Shawn Johnson refused ‘narcotic pain meds’ after delivering child via C-section as a recovering addict

Shawn Johnson
Credits: Shawn Johnson/Instagram

Shawn Johnson East is steadfastly avoiding any pain medications as part of her commitment to recovery from addiction.

In a recent Instagram Story Q&A on Friday, she candidly discussed her decision to decline “narcotic pain meds” during the cesarean section for the birth of her third child earlier this month. The 31-year-old retired Olympic gymnast shared with her followers that her third c-section was both “the hardest but smoothest” experience, involving challenges with scar tissue and postoperative soreness.

Despite the physical discomfort, Johnson East emphasized her conscious choice to refrain from medications that could potentially trigger old habits, particularly stemming from her past use of Adderall.


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Shawn Johnson East speaks on her history with Adderall addiction

“Feeling great now though. I also refuse all pain meds haha (they make me SO sick and frankly after being addicted to adderall it just scares me so I don’t even mess with it,” she wrote, offering a glimpse into her postpartum experience.

Opening up about her history with Adderall, Johnson East shared a concise yet impactful account: “Long story short, during my comeback in 2010 I was prescribed adderall to ‘curb my appetite and give me more energy’ by a not good doctor.”

She continued, “Fast forward 7 years of being heavily addicted to it and having it control me, when I finally freed myself of it I swore anything even remotely addictive I’d stay away from. It affected every part of my life and changed who I was. I never want to feel out of control like that again.”

In conclusion, all Johnson East will take now is Tylenol or Motrin.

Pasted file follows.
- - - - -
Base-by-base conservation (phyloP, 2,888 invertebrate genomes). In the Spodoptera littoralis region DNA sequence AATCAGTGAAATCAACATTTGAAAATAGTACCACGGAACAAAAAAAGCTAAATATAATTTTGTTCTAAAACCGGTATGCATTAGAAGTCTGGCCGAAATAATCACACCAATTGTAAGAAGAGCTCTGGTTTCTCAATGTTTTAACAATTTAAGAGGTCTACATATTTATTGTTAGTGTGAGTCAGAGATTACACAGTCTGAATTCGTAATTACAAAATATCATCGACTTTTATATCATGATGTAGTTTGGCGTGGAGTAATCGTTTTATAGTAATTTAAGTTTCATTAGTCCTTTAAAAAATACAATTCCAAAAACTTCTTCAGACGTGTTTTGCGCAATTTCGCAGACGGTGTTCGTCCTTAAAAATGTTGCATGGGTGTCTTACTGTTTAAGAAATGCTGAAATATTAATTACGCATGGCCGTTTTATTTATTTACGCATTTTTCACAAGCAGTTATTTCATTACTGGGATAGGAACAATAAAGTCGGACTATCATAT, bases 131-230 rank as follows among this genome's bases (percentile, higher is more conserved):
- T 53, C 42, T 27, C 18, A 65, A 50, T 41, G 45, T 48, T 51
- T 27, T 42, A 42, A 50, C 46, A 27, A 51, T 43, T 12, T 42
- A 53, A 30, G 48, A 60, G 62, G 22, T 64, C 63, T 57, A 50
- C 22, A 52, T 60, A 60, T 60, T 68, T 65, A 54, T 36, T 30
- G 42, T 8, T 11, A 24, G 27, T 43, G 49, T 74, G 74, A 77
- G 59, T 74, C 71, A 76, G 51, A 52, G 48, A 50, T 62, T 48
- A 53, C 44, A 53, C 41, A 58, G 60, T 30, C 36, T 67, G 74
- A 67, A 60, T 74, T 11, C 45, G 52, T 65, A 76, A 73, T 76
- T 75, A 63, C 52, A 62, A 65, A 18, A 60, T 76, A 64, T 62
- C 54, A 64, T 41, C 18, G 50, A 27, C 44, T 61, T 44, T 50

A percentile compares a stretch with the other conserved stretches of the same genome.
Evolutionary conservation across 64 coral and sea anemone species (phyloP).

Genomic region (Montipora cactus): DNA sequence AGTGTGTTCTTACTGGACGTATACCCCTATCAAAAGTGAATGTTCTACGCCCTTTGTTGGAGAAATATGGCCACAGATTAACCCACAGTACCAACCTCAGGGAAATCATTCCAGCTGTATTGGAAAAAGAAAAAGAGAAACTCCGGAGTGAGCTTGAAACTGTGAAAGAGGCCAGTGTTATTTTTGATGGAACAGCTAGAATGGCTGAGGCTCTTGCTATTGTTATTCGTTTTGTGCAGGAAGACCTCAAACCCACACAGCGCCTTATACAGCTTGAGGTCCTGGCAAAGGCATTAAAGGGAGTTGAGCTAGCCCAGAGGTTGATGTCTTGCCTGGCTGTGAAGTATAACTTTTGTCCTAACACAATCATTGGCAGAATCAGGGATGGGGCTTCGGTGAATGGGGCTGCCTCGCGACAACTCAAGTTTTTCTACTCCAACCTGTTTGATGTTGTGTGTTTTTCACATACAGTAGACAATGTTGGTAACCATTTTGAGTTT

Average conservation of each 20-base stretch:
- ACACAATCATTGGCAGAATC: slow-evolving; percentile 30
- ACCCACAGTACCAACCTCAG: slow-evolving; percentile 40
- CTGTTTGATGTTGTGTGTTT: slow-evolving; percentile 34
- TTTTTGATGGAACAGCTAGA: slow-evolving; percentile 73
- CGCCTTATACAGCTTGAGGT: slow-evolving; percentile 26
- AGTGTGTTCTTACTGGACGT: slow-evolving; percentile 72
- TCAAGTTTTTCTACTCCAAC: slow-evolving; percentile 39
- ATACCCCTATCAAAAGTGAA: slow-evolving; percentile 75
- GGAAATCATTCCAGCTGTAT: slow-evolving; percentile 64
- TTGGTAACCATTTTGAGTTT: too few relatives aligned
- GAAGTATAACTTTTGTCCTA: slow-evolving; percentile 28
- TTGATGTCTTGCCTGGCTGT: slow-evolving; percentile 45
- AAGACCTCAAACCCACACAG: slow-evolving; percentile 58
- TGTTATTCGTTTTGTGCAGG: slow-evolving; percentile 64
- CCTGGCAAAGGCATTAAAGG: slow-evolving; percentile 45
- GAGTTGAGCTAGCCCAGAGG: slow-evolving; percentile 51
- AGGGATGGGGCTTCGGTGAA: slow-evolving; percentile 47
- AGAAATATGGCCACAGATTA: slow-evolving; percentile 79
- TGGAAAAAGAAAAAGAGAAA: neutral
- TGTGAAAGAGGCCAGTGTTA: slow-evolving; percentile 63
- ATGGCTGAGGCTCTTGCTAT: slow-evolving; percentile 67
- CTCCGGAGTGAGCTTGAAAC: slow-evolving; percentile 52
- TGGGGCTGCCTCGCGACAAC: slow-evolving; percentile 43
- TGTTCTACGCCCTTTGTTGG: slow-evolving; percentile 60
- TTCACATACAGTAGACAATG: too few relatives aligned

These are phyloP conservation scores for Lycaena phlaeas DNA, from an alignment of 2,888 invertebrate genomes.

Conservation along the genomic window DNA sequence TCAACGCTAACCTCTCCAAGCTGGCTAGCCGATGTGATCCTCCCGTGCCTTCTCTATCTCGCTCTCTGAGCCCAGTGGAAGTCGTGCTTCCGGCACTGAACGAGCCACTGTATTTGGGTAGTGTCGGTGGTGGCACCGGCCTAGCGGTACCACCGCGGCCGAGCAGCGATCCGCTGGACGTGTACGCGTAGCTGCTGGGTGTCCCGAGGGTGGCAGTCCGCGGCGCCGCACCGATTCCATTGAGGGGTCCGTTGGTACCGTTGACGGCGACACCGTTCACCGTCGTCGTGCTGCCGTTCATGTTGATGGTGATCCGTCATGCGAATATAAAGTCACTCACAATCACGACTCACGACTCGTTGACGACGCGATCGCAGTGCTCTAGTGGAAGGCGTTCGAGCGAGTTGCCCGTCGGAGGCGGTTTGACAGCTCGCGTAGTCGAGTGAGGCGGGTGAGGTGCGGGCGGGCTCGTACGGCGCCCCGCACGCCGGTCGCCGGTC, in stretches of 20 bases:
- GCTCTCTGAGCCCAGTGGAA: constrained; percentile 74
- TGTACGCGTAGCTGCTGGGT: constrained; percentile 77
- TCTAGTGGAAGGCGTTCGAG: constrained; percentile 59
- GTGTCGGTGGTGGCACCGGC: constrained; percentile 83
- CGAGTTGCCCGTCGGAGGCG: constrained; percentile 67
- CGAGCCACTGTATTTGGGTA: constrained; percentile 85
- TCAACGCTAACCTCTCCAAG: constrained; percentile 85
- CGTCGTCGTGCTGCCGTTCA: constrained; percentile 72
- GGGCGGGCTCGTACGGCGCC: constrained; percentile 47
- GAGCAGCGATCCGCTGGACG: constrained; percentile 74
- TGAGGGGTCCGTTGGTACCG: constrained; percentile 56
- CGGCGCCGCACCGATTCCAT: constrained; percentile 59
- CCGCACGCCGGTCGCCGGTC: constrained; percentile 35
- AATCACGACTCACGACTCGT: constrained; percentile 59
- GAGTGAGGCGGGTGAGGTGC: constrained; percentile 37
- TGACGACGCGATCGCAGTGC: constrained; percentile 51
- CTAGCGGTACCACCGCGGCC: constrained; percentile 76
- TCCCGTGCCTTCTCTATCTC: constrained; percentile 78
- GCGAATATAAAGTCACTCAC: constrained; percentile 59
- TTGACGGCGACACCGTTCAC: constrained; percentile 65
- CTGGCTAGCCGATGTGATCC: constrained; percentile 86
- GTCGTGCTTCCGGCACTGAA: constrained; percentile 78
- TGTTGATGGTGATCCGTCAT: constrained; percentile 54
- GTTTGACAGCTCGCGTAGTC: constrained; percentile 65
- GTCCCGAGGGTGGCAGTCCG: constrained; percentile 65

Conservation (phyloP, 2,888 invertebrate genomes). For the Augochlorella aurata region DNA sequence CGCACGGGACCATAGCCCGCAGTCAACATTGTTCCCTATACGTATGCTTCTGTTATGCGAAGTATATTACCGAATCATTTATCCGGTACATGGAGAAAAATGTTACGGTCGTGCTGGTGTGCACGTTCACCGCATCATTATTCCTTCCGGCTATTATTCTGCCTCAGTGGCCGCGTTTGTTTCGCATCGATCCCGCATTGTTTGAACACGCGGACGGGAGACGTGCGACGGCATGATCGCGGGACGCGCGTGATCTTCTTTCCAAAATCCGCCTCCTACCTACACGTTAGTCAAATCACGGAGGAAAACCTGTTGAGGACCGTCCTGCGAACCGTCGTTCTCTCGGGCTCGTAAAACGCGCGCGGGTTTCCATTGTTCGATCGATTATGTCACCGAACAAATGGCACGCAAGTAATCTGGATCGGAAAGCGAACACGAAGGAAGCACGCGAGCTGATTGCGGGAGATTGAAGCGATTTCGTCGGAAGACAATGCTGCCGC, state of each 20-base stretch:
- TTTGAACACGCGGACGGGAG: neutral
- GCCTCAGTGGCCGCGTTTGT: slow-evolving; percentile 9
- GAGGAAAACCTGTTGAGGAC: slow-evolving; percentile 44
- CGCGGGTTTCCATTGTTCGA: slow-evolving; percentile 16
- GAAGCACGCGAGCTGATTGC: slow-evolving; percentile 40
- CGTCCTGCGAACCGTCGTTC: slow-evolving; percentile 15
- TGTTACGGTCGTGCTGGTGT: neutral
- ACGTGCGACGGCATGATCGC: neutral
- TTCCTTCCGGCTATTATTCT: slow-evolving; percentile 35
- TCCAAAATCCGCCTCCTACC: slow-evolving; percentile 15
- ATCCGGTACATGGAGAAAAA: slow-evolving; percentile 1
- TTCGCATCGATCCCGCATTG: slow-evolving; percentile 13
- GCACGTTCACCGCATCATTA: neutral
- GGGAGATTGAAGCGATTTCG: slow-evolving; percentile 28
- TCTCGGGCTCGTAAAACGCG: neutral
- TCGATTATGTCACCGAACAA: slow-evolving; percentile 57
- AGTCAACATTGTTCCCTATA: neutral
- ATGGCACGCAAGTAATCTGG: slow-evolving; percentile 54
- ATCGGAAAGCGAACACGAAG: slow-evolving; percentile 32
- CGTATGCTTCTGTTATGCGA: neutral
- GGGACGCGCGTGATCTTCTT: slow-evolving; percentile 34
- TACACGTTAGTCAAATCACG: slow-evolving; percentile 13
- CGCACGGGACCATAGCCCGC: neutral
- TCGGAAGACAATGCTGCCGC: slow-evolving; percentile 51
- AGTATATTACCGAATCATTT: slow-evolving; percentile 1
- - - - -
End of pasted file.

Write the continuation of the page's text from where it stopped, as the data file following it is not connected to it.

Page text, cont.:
‘I started doing any and everything’

In a candid YouTube video titled “Body Image Issues: 110 Lbs. to Pregnant,” Johnson East first opened up about her struggle with Adderall addiction in 2020. Reflecting on her post-Olympics period in 2008, she shared a vulnerable account of feeling lost and purposeless, exacerbated by the unrealistic standards set by rigorous training and a strict diet.

“I’d gained about 15 lbs. after the Olympics and I thought that that was the worst thing in the entire world — which it wasn’t, it was healthy and normal,” she said. While grappling with body image issues, she resorted to taking various weight loss pills, including ephedrine and Adderall.

“I started doing any and everything I possibly could to lose the weight and to look like I did at the Olympics,” she continued, “because in my mind, everybody praised me for what I did at the Olympics, they praised who I was as a human being when I was there. And in my mind if I could look like that — not necessarily compete or do gymnastics — but if I could be that person again, then the world would say that I was ‘enough’ and I was accepted.”

“I went through this dark kind of spiral of a few years on terrible medications and drugs that tried to ‘spike my metabolism’ and did nothing, I took diuretics, I did every fad diet. I remember I went through a three-week phase where I ate nothing but raw vegetables.”